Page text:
ENG/EFRI FY 2012 Awards Announcement
Origami Design for Integration of Self-assembling Systems for Engineering Innovation (ODISSEI) Awards
The Emerging Frontiers in Research and Innovation (EFRI) office awarded 15 grants in FY 2012, including the following 8 on the topic of Origami Design for Integration of Self-assembling Systems for Engineering Innovation (ODISSEI):
The project “Multi-field Responsive Origami Structures -- Advancing the Emerging Frontier of Active Compliant Mechanisms” (1240459) will be led by Mary Frecker of Pennsylvania State University, in collaboration with Penn State colleagues Zoubeida Ounaies, Timothy Simpson, and Rebecca Strzelec, and with Paris von Lockette of Rowan University.
The goal of this project is to develop methods to design origami structures that actively fold from a flat sheet to complex three-dimensional shapes in response to multiple fields, such as electric, thermal, and magnetic fields. In developing these field-responsive origami shapes, the team will draw on visual art, geometric modeling, and origami mathematics. The shapes will provide targets for designing novel active, compliant mechanisms that, along with predictive modeling and simulations, will guide the development of new active materials. This new class of materials includes micro- and nano-enabled hybrids capable of selective folding and unfolding along creases. With a rigorous design optimization framework, this project will foster novel concepts and design innovation in many areas, ranging from surgical instruments to adaptive aircraft structures and reconfigurable robots.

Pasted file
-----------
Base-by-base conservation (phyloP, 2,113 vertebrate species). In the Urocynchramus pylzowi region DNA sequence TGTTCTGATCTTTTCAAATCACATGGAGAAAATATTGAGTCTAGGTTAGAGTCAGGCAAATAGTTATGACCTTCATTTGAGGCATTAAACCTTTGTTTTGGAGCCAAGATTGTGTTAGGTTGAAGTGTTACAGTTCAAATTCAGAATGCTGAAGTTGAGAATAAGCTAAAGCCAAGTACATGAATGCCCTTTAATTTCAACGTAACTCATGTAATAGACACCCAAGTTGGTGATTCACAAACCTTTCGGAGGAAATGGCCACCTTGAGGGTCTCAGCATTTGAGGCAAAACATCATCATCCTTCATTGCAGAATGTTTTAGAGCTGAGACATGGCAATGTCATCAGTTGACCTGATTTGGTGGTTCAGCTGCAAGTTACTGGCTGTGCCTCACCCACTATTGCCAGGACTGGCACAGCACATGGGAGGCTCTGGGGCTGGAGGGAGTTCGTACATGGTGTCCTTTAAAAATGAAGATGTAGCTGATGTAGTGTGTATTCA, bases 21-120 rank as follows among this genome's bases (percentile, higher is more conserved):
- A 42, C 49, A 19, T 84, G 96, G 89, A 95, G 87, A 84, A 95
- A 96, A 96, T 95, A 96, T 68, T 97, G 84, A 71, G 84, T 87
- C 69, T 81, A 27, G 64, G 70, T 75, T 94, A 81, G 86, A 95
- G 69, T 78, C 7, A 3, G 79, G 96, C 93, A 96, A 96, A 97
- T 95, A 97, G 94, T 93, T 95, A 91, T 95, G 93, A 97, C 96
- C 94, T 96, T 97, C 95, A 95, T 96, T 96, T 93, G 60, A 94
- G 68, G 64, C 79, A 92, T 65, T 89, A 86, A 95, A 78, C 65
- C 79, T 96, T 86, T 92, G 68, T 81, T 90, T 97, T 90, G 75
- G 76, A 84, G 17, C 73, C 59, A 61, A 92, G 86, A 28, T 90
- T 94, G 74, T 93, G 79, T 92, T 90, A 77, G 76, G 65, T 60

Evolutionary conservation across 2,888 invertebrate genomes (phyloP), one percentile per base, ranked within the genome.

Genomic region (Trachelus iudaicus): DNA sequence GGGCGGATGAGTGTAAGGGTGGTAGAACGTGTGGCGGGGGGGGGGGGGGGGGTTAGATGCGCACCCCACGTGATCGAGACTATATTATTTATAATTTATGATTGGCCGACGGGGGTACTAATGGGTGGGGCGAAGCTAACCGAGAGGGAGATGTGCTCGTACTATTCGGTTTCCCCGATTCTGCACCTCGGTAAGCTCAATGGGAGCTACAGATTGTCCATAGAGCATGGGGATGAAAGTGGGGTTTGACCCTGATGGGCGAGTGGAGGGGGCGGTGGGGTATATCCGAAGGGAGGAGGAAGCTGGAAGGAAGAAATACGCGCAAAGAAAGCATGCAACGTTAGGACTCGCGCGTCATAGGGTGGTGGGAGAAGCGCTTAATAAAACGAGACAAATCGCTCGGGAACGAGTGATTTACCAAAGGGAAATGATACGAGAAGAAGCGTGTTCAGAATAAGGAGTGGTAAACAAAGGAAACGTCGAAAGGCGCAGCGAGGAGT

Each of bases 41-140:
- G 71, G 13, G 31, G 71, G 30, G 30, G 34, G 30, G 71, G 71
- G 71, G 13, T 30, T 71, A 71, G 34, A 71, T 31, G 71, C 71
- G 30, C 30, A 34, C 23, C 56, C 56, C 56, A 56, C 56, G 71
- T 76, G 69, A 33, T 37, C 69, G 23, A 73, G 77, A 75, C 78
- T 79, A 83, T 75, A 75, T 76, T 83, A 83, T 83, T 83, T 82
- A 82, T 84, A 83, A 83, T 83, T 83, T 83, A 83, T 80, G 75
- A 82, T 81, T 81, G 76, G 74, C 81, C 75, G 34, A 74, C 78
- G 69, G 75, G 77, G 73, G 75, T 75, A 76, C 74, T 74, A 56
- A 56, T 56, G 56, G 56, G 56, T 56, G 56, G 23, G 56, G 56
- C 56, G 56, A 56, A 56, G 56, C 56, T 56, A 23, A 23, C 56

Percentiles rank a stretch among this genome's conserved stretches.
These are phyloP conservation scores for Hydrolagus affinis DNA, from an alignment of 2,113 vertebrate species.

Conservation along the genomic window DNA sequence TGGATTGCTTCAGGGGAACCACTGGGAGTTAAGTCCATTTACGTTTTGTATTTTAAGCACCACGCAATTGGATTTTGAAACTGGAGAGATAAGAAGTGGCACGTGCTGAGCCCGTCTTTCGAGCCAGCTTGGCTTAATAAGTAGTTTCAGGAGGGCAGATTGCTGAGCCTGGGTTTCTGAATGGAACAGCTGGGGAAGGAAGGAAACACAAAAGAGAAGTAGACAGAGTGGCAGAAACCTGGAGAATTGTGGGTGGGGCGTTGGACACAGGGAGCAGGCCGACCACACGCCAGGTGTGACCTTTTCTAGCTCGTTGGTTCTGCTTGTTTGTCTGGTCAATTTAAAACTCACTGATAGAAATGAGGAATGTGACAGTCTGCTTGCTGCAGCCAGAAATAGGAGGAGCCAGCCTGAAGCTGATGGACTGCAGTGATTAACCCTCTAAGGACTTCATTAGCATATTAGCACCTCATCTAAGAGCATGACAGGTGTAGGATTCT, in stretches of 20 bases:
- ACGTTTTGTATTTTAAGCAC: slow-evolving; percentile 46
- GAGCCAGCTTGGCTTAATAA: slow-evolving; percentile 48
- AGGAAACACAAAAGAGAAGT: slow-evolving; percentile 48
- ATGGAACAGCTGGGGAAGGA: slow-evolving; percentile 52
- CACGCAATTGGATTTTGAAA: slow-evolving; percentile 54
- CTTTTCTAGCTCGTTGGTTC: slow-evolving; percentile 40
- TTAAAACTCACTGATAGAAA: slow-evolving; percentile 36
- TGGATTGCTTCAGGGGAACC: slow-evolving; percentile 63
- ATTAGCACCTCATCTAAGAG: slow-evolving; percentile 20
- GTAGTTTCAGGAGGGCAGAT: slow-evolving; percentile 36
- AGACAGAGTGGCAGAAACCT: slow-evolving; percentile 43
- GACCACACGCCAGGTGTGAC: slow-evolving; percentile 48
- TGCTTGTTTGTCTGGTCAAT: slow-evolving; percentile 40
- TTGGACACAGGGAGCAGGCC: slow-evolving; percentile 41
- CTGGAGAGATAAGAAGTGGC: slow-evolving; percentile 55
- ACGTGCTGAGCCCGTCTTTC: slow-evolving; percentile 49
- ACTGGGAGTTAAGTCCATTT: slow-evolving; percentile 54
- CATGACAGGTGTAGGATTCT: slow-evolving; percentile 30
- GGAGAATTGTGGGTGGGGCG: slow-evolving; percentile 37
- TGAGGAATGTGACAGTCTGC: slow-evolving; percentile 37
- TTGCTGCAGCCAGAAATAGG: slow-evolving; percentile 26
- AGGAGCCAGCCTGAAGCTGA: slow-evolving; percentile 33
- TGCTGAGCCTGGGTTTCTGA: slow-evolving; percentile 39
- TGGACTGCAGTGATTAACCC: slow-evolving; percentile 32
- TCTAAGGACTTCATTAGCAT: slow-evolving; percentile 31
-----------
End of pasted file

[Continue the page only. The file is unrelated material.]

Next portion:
Printing hinges onto polymers
The project “Externally-triggered Origami of Responsive Polymer Sheets” (1240438) will be led by Jan Genzer in collaboration with Susan Brandeis and Yong Zhu, all of North Carolina State University.
This project will explore origami with polymer sheets that fold in response to light, creating new multi-functional 3D structures that form rapidly into precisely controlled shapes. The polymer sheets will fold at hinges defined by inkjet printing -- an approach that can be broadened to a range of 2D patterning techniques, including screen-printing and lithography. The researchers will study and model the scaling laws of folding, the rate of folding, and the mechanics of folding to develop compliant folding mechanisms. With new understanding of materials and the use of external stimuli, the team will enhance control of folding to increase the functionality of the 3D structure. This simple, versatile approach aims to lead to a novel paradigm for developing materials with unprecedented functions and properties.